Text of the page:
U.S. Department of Housing and Urban Development Mid-Atlantic Regional Administrator Joe DeFelice announced May 5 the agency will allocate $820,084 in COVID-19 relief funding to help low-income Delawareans residing in public housing.
The allocation is part of $380 million in supplemental administrative fee funding awarded to all public housing authorities, including Moving to Work PHAs. The two months of additional funding may be used for traditional administrative fees as well as for new costs related to protecting assisted families and employees throughout this coronavirus pandemic.
The funding, made available by the coronavirus relief bill President Donald Trump signed into law March 27, will be awarded to PHAs across the U.S.
“We must do everything in our power to protect all American families from this invisible enemy, including our vulnerable residents in the Housing Choice Voucher Program,” said HUD Secretary Ben Carson. “These new flexibilities and additional funds will properly equip public housing authorities across the country with the resources they need to combat this virus.”
“I commend the Reach Riverside organization for helping Wilmington Housing Authority residents deal with the economic realities of reduced hours and job losses,” said DeFelice. “The goal of the Riverside Relief Fund they created is to provide $250 grants in May, June and July for up to 300 WHA households. The funds would enable families to buy what they need — diapers, prescription medications, cleaning products and clothing — items that can’t be purchased with other public subsidies. It’s that type of innovative thinking that will help all of us get through this challenging time.”
In Delaware, nearly more than $800,000 in funding will be allocated as follows: $327,486 to the Wilmington Housing Authority; $26,830 to the Dover Housing Authority; $15,668 to the Newark Housing Authority; $290,288 to the New Castle County Housing Authority; and $159,812 to the Delaware State Housing Authority.
The Housing Choice Voucher Program includes the Mainstream Program, which provides tenant-based vouchers that serve households that include a nonelderly person with a disability and serves more than 2.4 million families.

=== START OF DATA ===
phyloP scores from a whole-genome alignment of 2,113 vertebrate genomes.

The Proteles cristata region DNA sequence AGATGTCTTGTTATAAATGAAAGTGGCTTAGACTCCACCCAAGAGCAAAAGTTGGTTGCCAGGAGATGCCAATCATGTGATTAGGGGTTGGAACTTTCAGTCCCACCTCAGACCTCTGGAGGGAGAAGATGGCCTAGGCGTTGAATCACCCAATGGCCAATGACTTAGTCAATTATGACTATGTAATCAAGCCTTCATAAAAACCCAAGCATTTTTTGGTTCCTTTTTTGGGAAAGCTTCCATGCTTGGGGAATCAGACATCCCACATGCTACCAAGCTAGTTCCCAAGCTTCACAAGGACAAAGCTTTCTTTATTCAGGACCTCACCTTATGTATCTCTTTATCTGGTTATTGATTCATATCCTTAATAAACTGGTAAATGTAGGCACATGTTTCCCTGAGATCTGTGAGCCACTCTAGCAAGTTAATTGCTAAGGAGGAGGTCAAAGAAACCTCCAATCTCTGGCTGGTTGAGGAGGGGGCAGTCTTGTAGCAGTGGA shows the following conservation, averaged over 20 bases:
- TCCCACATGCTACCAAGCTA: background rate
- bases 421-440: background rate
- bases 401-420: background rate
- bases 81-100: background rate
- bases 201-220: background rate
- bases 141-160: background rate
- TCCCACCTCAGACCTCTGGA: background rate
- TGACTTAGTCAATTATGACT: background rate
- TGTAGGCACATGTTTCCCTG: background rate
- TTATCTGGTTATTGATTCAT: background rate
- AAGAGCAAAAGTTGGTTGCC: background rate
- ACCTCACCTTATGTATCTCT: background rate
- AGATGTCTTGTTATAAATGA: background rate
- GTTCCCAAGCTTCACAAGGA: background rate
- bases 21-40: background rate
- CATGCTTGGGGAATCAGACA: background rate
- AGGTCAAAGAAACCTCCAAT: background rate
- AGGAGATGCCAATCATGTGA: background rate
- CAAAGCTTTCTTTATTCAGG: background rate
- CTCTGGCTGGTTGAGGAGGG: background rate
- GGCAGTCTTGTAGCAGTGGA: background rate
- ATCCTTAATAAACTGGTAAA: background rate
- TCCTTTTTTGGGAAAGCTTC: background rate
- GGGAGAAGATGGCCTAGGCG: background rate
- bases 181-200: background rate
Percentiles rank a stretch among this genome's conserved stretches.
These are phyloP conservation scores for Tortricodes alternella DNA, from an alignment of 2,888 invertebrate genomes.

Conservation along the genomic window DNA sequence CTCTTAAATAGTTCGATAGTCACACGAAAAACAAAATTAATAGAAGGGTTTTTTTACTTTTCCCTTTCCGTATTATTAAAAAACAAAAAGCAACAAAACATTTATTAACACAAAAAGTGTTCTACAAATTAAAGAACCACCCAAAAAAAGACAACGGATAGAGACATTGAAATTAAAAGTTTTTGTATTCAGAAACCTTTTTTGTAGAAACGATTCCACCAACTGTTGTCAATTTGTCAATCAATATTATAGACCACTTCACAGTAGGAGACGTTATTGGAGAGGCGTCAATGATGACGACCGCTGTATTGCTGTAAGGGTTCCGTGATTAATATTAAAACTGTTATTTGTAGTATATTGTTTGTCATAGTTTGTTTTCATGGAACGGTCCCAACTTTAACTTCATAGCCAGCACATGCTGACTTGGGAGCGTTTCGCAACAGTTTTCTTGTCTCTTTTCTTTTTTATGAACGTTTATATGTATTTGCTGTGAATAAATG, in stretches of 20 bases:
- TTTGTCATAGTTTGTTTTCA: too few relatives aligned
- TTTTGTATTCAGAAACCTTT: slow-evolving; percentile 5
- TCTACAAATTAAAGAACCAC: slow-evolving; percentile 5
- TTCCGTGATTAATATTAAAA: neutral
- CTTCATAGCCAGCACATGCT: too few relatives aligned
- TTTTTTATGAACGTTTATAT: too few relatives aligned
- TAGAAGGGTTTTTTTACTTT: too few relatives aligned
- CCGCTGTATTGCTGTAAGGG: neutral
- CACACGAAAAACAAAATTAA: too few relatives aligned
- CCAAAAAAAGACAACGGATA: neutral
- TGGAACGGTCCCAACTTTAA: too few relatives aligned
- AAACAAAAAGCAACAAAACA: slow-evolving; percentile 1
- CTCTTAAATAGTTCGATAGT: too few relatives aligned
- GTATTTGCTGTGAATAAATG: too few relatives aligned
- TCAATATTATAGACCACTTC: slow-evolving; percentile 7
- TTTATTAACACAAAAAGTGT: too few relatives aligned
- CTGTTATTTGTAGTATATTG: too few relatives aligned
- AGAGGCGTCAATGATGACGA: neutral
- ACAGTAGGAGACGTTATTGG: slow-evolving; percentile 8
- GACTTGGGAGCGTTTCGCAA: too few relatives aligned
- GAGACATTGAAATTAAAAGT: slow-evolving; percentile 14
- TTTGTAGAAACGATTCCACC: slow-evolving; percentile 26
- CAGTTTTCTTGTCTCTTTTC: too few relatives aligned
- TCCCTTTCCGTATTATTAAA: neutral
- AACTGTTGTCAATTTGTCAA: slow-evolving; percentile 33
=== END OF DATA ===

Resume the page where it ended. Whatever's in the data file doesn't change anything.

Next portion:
The new eligible coronavirus-related activities include, but are not limited to, the following:
— Procuring cleaning supplies and/or services to maintain safe and sanitary HCV units, including common areas of PHA-owned project based voucher projects.
— Relocation of participating families to health units or other designated units for testing, hospitalization or quarantine, or transportation to these locations to limit the exposure that could be caused by using mass transportation.
— Additional costs to supportive services vendors incurred due to coronavirus.
— Costs to retain or increase owner participation in the HCV program, such as incentive or retention costs — e.g. the PHA offers owner an incentive payment to participate in recognition of added difficulties of making units available for HCV families to rent while stay-at-home orders or social distancing practices are in effect.
— Costs for providing childcare for the children of PHA staff that would not have otherwise been incurred — e.g. children are at home due to school closings, PHA staff are working outside of regular work schedules, etc. A list of allocations can be found at bit.ly/3fmCWrj.
After the president signed the coronavirus relief legislation into law, HUD acted immediately to allocate its first wave of funding, more than $3 billion to assist communities and nonprofits, help protect the homeless and Americans with compromised immune systems and assist tribal communities in their COVID-19 response efforts. HUD announced on May 1 an additional $685 million for PHAs to prepare for, prevent and respond to a coronavirus outbreak for the public housing program.
For more, visit hud.gov/coronavirus.